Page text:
Be Aware: The New Tax Law is Making Divorce With Alimony More Expensive for You

When couples are in the middle of their divorce, the tax implications of the divorce are not usually at the forefront of their minds. However, the new Tax Cuts and Jobs Act (TCJA) is changing this in some dramatic and unwelcome ways that may push many couples to speed up their divorce proceedings this year.

The major issue deals with taxes on alimony payments. Under the prior tax laws, alimony payments (i.e. the money paid by one spouse to the other for maintenance and support) were tax deductible for the payer. Many divorce agreements were and are negotiated keeping this benefit in mind for the paying spouse, as it would take some of the sting out of being required to make those monthly payments. Similarly, the receiving spouse had to declare those payments as taxable income and pay taxes on them.

Under the TCJA, however, the alimony tax deduction/taxable income declaration is no more. Starting January 1, 2019, alimony payments made under divorce agreements signed on January 1, 2019 or later will no longer be deductible for the paying spouse. Similarly, the receiving spouse will no longer have to declare the payments as taxable income. This represents a potentially huge burden for the paying spouse as they will no longer be able to realize the tax savings from being able to write off what is sometimes substantial amounts of money each year. Thus, there will likely be a significant uptick in divorces in 2018 to take advantage of the credit before the window closes.

For divorce agreements signed before January 1, 2019, the tax deduction will still be allowed and the taxable income must still be declared, provided the agreement satisfies the list of specific tax law requirements. The TCJA tax requirements will apply to divorce agreements signed prior to the January 1, 2019 date if those agreements are amended after January 1, 2019 and the modification specifically endorses that the TCJA tax treatment of alimony payments now applies.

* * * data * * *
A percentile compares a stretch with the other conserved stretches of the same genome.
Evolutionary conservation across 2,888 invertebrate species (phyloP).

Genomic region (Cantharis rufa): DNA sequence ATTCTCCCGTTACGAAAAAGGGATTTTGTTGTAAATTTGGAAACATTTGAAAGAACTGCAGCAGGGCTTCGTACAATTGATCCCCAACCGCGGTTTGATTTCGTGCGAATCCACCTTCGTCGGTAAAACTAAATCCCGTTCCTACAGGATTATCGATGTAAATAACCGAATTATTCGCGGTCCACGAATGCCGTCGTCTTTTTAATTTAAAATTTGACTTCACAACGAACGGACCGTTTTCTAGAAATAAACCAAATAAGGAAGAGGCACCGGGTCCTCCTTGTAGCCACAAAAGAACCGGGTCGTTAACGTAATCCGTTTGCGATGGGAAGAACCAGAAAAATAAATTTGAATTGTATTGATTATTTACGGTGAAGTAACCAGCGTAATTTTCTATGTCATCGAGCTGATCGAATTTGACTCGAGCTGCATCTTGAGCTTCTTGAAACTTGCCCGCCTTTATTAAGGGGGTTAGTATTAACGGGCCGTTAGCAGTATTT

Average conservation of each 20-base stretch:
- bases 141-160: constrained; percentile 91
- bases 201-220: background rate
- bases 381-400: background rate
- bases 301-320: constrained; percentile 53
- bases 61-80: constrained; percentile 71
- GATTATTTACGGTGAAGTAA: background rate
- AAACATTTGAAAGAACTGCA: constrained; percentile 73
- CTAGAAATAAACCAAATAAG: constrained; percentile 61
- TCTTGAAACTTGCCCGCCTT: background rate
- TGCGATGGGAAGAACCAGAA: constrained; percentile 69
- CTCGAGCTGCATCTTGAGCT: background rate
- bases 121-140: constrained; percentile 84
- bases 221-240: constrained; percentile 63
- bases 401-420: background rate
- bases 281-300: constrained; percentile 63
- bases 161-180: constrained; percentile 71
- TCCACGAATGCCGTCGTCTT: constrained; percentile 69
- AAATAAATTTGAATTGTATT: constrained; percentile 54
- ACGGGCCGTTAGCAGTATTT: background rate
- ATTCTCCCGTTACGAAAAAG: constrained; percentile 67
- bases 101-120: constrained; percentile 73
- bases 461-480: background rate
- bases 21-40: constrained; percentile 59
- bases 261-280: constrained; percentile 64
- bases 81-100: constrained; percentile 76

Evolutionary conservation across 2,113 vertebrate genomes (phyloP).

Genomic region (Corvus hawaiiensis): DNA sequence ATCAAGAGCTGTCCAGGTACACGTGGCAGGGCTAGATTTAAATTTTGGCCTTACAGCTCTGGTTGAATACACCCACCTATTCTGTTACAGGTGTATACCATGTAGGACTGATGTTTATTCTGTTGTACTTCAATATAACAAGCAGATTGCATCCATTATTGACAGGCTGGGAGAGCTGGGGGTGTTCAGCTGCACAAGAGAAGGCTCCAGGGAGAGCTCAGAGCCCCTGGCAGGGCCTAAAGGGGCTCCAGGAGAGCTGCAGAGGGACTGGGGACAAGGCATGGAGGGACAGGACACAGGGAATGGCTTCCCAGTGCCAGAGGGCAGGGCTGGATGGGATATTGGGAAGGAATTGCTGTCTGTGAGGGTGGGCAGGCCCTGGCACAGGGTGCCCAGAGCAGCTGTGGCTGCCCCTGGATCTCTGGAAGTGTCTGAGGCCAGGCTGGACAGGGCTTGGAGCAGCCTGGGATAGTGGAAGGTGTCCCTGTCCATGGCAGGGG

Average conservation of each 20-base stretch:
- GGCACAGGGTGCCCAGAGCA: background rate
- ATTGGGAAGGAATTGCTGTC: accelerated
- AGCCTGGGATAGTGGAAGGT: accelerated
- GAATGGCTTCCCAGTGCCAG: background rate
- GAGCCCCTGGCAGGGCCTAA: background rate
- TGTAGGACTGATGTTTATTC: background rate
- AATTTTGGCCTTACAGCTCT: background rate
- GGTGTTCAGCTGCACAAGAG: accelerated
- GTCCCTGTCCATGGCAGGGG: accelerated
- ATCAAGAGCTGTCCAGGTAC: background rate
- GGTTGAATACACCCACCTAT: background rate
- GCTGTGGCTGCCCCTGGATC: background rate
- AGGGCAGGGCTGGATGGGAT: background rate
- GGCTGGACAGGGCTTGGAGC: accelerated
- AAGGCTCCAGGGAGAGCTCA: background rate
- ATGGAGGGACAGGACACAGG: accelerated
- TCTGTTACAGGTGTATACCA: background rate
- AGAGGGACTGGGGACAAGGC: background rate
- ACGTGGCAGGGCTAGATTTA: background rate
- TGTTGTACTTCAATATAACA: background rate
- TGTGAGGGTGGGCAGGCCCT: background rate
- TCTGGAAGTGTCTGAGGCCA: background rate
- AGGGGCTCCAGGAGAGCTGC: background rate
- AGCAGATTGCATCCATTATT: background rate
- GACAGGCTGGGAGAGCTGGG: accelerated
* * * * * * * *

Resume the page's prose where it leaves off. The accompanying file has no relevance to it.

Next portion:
Another radical change in the tax code involves child tax credits. The TCJA doubled the tax credit from $1,000 to $2,000 for each dependent child. Since this is a credit, not a tax deduction, the credit is applied directly to your overall tax liability to the IRS. For example, if you owe $5,000 to the IRS for the year, and have one child, the $2,000 tax deduction will drop your tax burden to $3,000. Another new change under the law is to make the tax credit also partially refundable. Specifically, $1,400 of the credit is refundable, which means that if a taxpayer ends up with no tax liability, they will actually get that $1,400 back in the form of a refund.

It is important to note, however, that while the tax credit is going up, the TCJA also eliminated virtually all personal deductions including those related to child care. However, the increase in a credit versus the elimination of a deduction may still be a net benefit overall.

We Can Help!

If you have questions about how the new tax law will affect you and your family, especially if you are divorcing or have minor dependents, contact the experienced attorneys at Rotella & Hernandez to learn about your options. Now is the time to call 786-571-8472; well before the 2018 tax year ends!

Share this on...Share on FacebookTweet about this on TwitterShare on LinkedInShare on Google+Email this to someone
Credit cards accepted